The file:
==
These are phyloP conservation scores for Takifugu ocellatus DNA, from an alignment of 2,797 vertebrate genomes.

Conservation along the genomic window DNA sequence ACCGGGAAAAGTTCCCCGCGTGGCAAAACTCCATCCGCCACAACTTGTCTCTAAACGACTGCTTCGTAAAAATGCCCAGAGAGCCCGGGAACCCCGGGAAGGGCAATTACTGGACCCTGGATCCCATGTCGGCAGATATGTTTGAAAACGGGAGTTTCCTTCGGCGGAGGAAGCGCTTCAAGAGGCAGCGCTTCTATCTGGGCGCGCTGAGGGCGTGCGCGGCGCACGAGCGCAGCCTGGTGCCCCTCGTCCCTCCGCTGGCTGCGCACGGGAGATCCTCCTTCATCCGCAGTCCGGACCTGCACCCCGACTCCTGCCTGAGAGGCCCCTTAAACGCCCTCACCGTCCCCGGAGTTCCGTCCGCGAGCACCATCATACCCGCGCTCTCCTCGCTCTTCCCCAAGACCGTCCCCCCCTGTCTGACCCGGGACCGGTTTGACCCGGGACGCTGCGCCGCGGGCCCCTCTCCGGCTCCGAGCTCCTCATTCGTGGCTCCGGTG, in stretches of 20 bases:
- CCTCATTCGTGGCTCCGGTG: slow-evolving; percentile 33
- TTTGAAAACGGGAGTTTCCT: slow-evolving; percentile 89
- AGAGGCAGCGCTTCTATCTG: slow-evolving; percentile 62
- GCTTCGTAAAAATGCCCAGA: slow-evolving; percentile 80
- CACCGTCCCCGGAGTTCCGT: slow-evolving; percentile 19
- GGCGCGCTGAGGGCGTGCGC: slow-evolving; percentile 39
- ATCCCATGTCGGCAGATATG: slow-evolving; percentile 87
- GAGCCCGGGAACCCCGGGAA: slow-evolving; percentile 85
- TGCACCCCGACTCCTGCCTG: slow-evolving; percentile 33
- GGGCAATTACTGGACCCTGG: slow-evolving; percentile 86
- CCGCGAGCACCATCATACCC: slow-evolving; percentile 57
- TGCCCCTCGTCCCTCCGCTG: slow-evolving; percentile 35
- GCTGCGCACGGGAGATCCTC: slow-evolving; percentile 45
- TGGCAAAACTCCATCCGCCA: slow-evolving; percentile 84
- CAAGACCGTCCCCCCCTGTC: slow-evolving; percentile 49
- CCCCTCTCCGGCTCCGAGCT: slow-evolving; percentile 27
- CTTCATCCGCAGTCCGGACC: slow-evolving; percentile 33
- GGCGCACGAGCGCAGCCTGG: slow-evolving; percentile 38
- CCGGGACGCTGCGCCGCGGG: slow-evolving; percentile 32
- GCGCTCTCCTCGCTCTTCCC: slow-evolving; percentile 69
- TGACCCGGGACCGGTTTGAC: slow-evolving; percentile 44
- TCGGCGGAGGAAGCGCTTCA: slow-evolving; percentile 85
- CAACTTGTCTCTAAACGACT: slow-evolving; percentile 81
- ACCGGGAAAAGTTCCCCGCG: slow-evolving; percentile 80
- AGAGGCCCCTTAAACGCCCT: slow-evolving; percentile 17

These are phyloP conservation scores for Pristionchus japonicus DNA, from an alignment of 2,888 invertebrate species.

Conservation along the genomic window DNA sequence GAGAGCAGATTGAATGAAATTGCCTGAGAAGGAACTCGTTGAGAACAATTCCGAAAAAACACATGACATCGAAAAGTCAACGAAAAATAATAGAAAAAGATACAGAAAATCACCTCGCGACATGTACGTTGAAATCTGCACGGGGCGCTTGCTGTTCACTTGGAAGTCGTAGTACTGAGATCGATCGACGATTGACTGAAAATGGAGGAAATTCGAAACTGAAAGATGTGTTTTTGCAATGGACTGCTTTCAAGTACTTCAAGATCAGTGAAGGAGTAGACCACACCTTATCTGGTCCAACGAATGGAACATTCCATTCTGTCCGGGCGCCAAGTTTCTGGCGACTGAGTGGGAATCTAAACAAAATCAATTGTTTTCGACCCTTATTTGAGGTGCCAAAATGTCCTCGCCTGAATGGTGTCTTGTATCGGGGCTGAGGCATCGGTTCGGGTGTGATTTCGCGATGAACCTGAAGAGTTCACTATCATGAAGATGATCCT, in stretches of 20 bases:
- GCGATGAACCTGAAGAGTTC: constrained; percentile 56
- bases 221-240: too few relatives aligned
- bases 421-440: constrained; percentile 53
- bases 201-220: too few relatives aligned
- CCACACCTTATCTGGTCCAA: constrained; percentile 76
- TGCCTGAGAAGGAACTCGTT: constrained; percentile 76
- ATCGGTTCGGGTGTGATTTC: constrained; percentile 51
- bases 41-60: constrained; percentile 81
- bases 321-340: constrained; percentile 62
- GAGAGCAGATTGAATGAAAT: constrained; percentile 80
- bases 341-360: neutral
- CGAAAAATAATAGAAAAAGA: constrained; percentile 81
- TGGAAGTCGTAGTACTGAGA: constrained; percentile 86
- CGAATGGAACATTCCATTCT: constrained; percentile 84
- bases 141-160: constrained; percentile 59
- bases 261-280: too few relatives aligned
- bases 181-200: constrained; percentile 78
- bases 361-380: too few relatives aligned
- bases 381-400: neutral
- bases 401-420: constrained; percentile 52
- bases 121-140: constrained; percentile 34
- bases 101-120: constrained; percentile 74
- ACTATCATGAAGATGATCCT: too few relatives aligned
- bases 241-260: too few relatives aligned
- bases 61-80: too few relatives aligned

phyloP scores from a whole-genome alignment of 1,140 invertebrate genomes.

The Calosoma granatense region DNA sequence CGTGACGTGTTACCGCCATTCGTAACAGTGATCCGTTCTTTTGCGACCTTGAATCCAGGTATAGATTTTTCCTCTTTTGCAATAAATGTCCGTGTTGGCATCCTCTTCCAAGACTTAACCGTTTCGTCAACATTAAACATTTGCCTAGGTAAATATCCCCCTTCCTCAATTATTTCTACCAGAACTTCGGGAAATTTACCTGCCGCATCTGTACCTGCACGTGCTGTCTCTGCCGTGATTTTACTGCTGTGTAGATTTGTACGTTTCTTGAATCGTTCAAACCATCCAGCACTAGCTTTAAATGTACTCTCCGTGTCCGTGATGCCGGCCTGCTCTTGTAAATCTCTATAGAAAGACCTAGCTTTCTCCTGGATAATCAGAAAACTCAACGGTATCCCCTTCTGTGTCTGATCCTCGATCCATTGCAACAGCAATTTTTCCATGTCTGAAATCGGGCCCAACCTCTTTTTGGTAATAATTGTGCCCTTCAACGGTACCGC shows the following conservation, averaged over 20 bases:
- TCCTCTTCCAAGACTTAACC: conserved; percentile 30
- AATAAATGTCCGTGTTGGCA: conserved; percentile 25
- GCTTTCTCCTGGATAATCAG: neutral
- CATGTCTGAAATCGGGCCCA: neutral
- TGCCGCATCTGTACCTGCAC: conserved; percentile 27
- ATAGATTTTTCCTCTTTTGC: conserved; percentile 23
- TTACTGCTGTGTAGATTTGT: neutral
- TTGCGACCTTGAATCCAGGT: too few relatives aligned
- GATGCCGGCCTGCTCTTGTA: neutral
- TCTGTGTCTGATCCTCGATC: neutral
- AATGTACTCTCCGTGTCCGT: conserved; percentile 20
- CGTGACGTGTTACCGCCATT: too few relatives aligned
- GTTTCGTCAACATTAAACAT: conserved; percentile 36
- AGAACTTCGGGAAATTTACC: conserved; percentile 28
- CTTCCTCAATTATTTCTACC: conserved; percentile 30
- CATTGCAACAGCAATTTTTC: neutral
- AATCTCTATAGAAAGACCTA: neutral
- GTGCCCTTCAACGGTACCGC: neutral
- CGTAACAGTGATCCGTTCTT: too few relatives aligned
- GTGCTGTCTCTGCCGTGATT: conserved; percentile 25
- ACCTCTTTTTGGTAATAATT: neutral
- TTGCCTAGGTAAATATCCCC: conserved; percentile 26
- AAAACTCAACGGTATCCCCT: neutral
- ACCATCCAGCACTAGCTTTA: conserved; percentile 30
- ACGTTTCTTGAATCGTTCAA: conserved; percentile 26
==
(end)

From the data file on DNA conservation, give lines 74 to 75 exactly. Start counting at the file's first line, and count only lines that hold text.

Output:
- GTGCCCTTCAACGGTACCGC: neutral
- CGTAACAGTGATCCGTTCTT: too few relatives aligned